The African Bird Collection
Perhaps the best-known collection at the museum can be found in the hall of African Birds. The exhibition allows the visitor to stand face to face with a lion whilst surrounded by nearly a thousand African birds.
Vänersborg´s zoologyical tradition started in the year of 1830 with the rather eccentric bear hunter, Llewellyn Lloyd, who moved from England to Sweden. He hunted and collected the fauna of the provinces surrounding Vänern. His interests were passed on to his son, Charles John Anderson, who became one of the most acclaimed explorer of Africa of his times. His dramatic and capturing depictions of his travels through Southern Africa attract readers to this day.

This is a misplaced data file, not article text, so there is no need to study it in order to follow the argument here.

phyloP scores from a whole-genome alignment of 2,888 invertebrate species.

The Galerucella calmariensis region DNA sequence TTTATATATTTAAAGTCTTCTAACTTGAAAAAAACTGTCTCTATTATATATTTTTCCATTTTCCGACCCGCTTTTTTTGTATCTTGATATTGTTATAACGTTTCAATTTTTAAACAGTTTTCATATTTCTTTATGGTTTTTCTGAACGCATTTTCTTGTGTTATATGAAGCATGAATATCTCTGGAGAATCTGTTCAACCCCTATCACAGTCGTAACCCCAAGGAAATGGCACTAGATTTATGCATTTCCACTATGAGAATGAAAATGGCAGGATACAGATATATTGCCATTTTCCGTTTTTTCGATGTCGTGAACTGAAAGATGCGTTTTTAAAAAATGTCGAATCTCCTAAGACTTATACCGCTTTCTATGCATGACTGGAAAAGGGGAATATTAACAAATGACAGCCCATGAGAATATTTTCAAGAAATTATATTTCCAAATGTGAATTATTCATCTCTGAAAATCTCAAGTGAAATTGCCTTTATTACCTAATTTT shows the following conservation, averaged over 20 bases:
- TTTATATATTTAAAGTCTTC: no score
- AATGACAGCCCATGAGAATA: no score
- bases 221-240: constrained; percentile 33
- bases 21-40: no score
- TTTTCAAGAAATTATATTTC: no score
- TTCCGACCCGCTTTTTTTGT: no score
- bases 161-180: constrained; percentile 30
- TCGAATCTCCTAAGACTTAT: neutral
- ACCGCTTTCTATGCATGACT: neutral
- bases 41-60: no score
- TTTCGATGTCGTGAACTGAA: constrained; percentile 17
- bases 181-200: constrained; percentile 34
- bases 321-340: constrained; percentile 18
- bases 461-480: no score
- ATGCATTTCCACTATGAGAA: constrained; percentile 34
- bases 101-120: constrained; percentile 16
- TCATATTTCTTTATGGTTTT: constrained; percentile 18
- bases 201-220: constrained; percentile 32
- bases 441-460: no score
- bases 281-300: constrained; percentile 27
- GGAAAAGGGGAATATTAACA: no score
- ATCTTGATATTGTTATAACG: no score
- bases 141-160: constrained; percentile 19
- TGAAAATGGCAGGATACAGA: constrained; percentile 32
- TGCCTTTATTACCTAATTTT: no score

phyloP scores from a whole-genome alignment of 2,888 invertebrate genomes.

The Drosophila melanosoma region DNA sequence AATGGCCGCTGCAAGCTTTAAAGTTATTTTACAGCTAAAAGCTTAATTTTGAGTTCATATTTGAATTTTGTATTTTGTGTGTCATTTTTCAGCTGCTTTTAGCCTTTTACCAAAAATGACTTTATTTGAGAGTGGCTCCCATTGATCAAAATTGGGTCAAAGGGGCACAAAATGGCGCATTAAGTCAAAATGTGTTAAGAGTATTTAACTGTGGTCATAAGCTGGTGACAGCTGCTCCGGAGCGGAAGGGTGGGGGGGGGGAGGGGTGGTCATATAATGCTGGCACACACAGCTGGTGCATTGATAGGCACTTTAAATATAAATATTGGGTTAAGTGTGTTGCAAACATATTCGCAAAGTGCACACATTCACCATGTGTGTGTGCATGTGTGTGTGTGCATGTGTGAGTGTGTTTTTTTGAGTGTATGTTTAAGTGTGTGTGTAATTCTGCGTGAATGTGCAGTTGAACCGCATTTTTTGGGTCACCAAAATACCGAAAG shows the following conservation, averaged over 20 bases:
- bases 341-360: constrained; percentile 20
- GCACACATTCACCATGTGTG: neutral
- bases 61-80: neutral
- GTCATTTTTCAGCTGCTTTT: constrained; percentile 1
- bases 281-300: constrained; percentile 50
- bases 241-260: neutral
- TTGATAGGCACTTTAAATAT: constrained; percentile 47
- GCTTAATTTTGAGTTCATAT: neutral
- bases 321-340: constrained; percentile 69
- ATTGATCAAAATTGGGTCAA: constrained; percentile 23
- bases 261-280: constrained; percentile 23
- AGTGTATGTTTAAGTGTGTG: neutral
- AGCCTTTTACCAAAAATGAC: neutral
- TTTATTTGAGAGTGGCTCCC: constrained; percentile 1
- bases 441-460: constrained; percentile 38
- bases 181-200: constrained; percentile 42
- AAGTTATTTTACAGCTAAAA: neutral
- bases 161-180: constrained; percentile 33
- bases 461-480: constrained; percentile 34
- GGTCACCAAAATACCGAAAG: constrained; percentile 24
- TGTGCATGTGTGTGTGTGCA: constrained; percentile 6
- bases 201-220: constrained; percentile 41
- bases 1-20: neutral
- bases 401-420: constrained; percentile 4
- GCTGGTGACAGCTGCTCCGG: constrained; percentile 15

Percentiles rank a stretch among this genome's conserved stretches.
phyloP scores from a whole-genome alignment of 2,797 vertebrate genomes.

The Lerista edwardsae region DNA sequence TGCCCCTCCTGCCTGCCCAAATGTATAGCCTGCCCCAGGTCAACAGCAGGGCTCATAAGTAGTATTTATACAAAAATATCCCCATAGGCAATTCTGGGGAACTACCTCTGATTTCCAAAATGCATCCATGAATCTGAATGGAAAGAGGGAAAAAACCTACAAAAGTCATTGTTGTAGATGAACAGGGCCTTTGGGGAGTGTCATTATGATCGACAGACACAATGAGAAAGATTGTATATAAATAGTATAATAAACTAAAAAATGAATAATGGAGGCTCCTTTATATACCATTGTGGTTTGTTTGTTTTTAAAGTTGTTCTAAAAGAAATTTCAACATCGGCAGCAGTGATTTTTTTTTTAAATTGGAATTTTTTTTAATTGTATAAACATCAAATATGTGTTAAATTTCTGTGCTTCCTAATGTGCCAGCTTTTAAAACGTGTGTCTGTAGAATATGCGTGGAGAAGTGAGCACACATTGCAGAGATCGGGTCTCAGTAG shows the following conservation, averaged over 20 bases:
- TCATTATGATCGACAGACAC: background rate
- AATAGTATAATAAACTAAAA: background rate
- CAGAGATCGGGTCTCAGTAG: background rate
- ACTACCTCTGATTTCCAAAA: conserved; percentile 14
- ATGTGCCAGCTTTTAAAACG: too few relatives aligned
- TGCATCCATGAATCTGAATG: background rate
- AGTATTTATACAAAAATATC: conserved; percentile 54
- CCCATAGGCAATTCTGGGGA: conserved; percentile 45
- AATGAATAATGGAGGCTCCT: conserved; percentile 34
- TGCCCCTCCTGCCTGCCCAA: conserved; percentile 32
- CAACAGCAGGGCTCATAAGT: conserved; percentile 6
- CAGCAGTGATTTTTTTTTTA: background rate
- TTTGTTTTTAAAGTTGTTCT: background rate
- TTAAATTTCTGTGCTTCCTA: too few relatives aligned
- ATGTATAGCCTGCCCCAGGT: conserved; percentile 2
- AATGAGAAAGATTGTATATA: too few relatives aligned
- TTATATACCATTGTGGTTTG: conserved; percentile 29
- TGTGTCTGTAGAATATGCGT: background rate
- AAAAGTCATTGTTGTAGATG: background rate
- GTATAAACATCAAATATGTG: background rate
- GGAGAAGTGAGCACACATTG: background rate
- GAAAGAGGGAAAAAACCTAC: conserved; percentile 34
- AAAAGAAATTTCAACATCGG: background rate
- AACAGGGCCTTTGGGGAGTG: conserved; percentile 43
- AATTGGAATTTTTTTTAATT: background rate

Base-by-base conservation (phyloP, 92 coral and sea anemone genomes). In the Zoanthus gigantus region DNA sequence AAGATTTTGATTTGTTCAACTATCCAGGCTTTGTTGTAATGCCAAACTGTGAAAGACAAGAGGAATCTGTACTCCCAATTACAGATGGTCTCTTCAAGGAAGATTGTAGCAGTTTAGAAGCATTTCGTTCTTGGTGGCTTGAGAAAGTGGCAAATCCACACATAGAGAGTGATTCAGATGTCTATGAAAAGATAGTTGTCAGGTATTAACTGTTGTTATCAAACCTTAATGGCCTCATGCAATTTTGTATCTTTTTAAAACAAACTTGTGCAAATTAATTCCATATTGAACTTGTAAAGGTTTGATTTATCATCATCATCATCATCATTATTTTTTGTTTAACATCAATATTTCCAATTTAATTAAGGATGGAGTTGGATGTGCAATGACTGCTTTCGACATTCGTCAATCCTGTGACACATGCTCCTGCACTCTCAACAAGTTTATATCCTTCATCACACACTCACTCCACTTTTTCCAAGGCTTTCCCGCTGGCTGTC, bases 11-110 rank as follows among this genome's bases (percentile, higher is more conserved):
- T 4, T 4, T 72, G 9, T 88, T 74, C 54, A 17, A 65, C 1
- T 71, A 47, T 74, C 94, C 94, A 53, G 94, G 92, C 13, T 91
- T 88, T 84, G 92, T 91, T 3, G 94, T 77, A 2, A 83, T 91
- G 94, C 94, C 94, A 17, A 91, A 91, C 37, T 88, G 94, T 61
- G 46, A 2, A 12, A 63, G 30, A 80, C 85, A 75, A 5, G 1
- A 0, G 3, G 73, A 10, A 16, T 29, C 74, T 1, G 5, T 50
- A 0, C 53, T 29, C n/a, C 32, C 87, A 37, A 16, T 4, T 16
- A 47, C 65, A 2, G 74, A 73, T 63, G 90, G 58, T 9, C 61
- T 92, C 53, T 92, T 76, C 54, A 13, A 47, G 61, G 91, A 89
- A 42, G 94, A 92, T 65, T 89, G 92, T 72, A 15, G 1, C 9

The tradition of zoology continued with a young butcher´s son, Axel Eriksson. He became Charles John Anderson´s assistant and together they travelled through Africa. After Charles John Anderson’s death, Axel Eriksson continued his research in Africa. For instance, he mapped the bird life in Damara and Omaruru in modern Namibia. He also managed to construct a trading station which became central to the trade of ivory, weapons, ostrich feathers and cattle.
The extensive bird collection, of great importance for the founding and the establishment of Vänersborg museum, was donated to the city of Vänersborg in 1883 by Axel Eriksson. It was mounted by the renowned taxudernust Gustav Kolthoff (1845-1913).